The North Shore of Kauai looking toward the Napali Coast.
EARLIER THIS YEAR we wrote about a landmark deal between Turtle Bay Resort and residents of the North Shore of Oahu, which guaranteed controlled development coupled with preservation of and access to miles of wilderness. This success story inspired us to find more examples of island areas that are lesser-known and ready to be explored.
Big Island of Hawaii
While Hilo has the highest population on the island of Hawaii, it’s not always on visitors’ radar. It’s the town nearest Volcano National Park (where there’s a zip line that goes over a waterfall); still, this part of the island is usually an “if you have time” item on most itineraries.
Rob Pacheco, however, would like to change that mind-set. Having led tours on the Big Island for more than 20 years, he’s now expanding his itinerary to the Hilo area. He and his wife, Cindy have unique access to many private areas and wilderness refuges. Their Kilauea Volcano Adventure outing has earned awards and loyal word-of-mouth referrals because of the attention to detail their guides bring to the tour. The trip starts at Waikoloa’s Queen’s Marketplace, but you can arrange for pickups at other spots on the island.
Next time you are in Hilo and packing a bit of emotional baggage or even a physical disease or ailment, make your way to the healing waters of Coconut Island, fronting the Hilo Hawaiian Hotel. There are a few stories relating to the healing power of the island, like benefits culled from circling it three times, but our favorite goes as follows: if you can make it out to the island without being caught by your pursuers (a wronged lover, for example), you will be freed from the entanglement and pain. Good news is, a bridge has been constructed, so the journey has gotten much less dramatic.
The oldest island in the chain is known for long white-sand beaches, magnificently eroding cliffs and verdant gardens. Two such gardens, which also happen to be on the National Tropical Botanical Garden (NTBG) roster, are named for early white settlers to the islands; Allerton Garden and McBryde Garden in the Lawai Valley, on the south shore. Celebrating its 50th anniversary, McBryde Garden was the former ahupuaa (land) of Queen Emma, a beloved monarch of Kauai born in 1856. The natural beauty of this valley has attracted moviemakers in the past few decades for shooting films such as Jurassic Park and Pirates of the Caribbean. It’s also where the newly widowed Jackie Kennedy brought her kids to recover from the assassination of her husband.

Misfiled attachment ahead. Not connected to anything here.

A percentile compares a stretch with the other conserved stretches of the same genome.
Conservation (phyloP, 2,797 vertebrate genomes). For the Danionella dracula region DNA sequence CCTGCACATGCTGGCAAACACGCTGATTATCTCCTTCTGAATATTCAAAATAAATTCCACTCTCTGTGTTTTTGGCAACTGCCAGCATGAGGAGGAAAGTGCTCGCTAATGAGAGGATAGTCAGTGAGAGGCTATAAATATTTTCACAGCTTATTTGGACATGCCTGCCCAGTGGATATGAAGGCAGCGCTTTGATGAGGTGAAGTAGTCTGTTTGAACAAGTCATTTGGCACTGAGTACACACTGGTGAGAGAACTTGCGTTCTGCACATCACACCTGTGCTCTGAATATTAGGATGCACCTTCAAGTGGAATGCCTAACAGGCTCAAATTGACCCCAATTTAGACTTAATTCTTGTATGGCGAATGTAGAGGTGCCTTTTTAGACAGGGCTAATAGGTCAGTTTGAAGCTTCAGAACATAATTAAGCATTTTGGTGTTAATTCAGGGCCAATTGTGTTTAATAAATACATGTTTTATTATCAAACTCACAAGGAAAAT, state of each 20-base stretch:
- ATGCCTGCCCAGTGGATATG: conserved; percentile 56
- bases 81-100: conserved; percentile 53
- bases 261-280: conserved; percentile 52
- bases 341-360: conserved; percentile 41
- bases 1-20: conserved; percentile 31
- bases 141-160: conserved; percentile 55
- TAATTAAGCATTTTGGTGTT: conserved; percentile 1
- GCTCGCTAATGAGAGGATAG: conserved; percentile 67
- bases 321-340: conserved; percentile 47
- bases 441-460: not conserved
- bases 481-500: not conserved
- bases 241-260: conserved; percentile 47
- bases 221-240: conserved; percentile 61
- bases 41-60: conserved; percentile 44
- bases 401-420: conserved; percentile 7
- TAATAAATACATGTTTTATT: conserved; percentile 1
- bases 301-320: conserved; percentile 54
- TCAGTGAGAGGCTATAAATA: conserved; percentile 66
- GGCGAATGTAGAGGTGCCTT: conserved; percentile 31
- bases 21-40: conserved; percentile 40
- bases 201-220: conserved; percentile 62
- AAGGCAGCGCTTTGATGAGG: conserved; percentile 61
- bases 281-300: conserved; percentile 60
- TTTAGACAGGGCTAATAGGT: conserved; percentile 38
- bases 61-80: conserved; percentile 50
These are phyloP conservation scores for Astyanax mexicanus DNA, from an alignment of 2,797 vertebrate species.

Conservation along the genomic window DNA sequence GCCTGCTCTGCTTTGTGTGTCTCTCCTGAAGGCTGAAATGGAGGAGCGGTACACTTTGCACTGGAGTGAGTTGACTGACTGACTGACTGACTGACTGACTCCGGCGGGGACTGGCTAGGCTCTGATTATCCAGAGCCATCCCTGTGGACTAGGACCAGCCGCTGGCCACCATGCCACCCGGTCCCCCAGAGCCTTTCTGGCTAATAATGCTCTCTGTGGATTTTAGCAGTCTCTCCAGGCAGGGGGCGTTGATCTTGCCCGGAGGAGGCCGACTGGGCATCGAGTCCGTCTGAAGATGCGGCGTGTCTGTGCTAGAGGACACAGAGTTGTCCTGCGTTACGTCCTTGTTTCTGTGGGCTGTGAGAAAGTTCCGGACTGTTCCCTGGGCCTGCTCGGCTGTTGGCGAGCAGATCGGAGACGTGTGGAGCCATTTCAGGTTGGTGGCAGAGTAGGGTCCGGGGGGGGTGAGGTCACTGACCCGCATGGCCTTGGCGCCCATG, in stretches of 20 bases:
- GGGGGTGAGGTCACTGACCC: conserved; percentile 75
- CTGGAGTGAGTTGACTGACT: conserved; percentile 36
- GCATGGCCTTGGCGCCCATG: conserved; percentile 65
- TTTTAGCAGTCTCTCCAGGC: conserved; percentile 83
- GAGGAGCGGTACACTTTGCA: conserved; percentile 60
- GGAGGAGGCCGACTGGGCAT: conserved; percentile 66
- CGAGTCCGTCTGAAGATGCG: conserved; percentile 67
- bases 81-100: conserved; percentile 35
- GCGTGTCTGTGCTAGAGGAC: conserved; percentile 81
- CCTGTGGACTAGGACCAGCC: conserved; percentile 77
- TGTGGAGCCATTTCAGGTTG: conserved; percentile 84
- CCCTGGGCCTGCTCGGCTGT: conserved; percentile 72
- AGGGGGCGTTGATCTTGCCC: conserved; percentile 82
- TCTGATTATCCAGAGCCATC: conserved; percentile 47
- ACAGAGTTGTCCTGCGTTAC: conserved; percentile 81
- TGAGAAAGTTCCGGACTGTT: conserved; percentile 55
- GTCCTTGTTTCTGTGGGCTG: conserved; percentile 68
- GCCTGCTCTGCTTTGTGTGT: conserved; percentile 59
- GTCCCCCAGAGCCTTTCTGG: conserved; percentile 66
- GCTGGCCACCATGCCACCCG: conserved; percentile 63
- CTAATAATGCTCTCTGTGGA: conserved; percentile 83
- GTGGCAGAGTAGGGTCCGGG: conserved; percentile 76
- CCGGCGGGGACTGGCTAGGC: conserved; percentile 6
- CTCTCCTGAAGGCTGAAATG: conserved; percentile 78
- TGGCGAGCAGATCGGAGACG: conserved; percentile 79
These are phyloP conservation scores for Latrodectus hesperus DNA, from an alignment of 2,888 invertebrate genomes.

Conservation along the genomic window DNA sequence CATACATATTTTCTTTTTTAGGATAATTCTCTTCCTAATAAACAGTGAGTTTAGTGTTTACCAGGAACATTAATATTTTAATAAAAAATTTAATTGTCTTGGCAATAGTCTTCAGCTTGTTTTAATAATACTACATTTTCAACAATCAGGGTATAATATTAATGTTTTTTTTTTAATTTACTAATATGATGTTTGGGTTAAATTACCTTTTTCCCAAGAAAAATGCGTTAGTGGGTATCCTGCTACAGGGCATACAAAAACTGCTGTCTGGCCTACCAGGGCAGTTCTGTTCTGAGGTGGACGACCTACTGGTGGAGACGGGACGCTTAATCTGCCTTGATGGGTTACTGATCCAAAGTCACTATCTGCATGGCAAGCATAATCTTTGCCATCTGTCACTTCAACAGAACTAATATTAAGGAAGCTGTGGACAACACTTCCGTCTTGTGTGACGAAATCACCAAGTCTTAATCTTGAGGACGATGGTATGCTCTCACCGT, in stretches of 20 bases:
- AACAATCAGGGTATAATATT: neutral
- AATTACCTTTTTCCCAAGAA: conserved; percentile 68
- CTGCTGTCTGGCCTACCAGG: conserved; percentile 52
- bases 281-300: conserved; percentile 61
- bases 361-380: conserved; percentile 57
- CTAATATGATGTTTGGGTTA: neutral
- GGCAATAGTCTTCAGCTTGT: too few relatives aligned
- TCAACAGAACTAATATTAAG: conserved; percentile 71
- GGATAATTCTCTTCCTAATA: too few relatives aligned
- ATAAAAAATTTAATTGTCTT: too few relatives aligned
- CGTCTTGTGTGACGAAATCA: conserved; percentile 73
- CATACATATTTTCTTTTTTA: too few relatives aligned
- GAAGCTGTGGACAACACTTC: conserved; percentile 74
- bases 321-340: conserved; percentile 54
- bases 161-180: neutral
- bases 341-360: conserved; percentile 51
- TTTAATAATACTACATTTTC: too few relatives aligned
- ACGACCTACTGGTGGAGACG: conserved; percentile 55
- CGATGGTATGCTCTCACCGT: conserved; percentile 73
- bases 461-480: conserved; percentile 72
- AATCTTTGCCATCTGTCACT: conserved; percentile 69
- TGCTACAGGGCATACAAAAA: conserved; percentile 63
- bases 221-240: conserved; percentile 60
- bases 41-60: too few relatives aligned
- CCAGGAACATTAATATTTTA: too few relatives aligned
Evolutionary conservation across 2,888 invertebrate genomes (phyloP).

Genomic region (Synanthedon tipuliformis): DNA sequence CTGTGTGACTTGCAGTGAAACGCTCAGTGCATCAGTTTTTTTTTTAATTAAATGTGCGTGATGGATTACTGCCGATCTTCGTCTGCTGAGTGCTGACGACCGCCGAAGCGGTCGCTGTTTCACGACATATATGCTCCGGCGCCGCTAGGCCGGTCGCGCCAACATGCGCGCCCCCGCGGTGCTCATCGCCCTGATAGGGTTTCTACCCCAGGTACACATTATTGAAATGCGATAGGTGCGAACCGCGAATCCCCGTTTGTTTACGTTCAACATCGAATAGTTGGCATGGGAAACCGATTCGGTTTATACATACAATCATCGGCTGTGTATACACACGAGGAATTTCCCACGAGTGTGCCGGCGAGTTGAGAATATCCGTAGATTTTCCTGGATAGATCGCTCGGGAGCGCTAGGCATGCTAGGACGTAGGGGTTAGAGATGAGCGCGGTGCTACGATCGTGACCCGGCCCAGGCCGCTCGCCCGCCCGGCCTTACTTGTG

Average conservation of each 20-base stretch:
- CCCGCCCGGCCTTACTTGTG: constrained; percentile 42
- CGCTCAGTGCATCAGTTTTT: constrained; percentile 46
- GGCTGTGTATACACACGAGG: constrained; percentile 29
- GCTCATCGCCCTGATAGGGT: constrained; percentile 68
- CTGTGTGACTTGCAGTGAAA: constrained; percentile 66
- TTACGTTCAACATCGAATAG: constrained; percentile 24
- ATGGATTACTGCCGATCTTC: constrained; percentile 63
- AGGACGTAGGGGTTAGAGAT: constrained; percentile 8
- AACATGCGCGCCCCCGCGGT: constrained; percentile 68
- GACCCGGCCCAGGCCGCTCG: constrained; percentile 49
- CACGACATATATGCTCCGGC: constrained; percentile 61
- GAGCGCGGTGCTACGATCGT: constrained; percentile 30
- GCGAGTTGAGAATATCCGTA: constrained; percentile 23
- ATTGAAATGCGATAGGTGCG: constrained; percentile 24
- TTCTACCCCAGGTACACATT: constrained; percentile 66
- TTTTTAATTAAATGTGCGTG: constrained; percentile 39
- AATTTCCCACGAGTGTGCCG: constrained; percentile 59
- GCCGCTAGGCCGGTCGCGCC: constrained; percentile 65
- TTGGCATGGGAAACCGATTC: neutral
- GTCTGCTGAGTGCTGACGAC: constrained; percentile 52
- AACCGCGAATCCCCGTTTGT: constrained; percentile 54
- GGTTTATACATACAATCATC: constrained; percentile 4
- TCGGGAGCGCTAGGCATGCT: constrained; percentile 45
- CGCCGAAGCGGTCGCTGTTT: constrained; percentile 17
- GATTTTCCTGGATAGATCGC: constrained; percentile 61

The only tour company able to visit these gardens is led by Brian Ross of Photo Safari Hawaii. “We like to use these rain forests
Brian Ross helps students capture Kauai’s natural
beauty in photos.
for our fine art photography courses,” he says, “because the natural light is constantly changing as it is filtered through the trees.” Ross gained access to the land after working for three years on a documentary about the restoration of the queen’s cottage, which is part of the ongoing cultural and interpretive efforts of the NTBG and Koloa Community Foundation. The classic plantation-style former dwelling, where Queen Emma used to talk story with her friends, will soon be a museum.
For tours on the North Shore, Ross takes clients to Limahulu Gardens, site of a 300-year-old fishing village, or to one of his favorite hidden finds at the end of the road to the Napali Coast trail. “If you park at the auxiliary parking lot at Kee Beach there is a large boulder that marks the path to the Taylor Camp, which used to be owned by Elizabeth Taylor’s brother,” he says. A quick jaunt through the forest leads to a freshwater lagoon and eventually the beach. “There are forests here, too,” Ross adds. “We start with the basics and then move into the Kandinsky visual grammar of objects within the frame.” If you’re lucky you’ll catch the sunset on the waves with the Napali Coast in the background.
Just eight miles from the condo-dense shores of Maui, Lanai is famous for the “no pace vs. slow pace” way of life. There are no traffic lights, the population barely exceeds 3,000 and the charming town square (the only commercial area on the island) is dotted with restaurants, shops and art galleries. In fact, the entire island can be considered off the beaten path.